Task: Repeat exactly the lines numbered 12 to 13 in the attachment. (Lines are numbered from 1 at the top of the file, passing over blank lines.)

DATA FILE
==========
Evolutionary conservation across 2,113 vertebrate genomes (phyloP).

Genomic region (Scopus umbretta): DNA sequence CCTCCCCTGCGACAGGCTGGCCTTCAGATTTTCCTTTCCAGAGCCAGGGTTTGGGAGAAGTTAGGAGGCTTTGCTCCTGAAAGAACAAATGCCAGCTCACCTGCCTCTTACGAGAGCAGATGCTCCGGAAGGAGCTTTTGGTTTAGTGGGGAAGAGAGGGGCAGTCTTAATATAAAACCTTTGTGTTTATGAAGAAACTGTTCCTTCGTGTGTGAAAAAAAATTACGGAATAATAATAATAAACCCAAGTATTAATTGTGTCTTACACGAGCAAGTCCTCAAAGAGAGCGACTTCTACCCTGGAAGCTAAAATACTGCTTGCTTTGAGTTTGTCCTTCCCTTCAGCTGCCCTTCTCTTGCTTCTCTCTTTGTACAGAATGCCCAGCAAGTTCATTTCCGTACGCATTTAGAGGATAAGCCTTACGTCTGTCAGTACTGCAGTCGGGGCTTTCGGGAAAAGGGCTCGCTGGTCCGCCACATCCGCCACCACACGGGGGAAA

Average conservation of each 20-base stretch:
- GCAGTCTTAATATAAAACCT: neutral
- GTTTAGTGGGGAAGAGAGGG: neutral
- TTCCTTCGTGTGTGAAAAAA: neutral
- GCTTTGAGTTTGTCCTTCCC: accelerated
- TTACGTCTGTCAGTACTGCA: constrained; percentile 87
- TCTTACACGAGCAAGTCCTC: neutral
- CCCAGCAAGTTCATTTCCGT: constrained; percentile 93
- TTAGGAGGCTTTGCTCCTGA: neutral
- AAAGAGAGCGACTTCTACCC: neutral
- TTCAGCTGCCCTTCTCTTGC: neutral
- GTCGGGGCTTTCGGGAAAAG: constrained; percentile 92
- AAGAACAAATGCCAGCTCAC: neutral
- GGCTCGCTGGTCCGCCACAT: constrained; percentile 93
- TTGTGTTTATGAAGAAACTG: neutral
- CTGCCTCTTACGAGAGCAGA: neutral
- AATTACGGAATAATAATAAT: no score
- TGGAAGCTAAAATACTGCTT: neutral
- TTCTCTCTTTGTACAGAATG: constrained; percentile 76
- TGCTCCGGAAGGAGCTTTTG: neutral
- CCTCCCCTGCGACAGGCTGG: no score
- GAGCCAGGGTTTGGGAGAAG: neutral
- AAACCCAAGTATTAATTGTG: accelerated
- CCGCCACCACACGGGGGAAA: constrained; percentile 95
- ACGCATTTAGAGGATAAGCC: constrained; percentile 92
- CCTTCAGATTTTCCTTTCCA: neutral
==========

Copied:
- AAAGAGAGCGACTTCTACCC: neutral
- TTCAGCTGCCCTTCTCTTGC: neutral